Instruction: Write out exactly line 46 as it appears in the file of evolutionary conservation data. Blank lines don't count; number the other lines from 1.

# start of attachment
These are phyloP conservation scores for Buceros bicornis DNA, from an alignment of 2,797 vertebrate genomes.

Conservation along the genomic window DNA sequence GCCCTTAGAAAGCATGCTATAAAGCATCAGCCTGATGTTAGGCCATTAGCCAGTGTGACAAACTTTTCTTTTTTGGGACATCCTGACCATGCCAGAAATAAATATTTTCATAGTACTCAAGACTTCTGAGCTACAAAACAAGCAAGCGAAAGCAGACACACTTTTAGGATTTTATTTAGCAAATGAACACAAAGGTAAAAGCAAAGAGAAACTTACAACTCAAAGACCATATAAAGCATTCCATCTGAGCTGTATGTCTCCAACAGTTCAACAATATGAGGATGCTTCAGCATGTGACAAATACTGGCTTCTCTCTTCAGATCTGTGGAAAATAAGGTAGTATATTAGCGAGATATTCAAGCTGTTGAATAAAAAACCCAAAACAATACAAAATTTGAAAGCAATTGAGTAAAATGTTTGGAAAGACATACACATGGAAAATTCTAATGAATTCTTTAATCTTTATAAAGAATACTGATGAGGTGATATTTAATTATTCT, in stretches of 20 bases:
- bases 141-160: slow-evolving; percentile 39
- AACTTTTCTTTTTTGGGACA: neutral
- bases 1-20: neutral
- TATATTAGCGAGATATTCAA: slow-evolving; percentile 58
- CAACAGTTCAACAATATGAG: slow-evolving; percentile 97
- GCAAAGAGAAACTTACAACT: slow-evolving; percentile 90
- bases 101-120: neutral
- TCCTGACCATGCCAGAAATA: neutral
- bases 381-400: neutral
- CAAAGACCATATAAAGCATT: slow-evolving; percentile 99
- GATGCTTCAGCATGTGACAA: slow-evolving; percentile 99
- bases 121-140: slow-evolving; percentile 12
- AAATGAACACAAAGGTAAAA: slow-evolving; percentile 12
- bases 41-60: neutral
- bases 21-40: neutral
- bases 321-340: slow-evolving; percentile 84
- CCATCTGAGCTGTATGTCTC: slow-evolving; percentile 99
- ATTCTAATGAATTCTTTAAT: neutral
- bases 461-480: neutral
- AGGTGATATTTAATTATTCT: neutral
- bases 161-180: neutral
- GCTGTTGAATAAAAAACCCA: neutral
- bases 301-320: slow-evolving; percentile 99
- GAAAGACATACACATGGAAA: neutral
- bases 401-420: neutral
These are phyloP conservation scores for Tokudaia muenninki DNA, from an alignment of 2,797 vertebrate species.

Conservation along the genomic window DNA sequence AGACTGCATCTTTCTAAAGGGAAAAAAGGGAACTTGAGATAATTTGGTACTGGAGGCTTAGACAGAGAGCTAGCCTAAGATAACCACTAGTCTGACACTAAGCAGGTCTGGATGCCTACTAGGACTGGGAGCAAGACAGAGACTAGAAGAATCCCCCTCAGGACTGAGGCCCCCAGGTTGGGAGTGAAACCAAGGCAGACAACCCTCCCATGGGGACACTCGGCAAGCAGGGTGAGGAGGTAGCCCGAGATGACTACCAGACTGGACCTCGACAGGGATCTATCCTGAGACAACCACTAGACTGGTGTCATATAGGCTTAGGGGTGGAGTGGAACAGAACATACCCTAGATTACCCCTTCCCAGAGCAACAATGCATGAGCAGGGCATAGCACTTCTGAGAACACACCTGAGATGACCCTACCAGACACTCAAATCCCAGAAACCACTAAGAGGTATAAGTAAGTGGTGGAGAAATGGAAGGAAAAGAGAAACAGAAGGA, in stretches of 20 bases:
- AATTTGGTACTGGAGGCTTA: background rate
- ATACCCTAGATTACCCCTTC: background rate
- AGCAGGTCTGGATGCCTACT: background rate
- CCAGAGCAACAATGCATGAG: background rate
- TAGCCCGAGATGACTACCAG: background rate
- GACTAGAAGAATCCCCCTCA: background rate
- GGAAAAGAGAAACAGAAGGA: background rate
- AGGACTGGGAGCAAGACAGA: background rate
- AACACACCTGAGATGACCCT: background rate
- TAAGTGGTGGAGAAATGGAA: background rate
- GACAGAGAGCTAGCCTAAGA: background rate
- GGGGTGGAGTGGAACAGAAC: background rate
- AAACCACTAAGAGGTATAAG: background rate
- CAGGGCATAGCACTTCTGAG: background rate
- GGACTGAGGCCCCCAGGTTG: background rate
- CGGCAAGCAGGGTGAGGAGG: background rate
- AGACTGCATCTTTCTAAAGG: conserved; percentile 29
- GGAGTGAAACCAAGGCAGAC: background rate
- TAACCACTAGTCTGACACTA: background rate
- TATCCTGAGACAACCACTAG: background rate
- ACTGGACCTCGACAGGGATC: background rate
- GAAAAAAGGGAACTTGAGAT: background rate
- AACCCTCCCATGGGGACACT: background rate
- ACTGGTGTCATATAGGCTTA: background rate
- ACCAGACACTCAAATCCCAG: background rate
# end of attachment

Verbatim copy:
- AGACTGCATCTTTCTAAAGG: conserved; percentile 29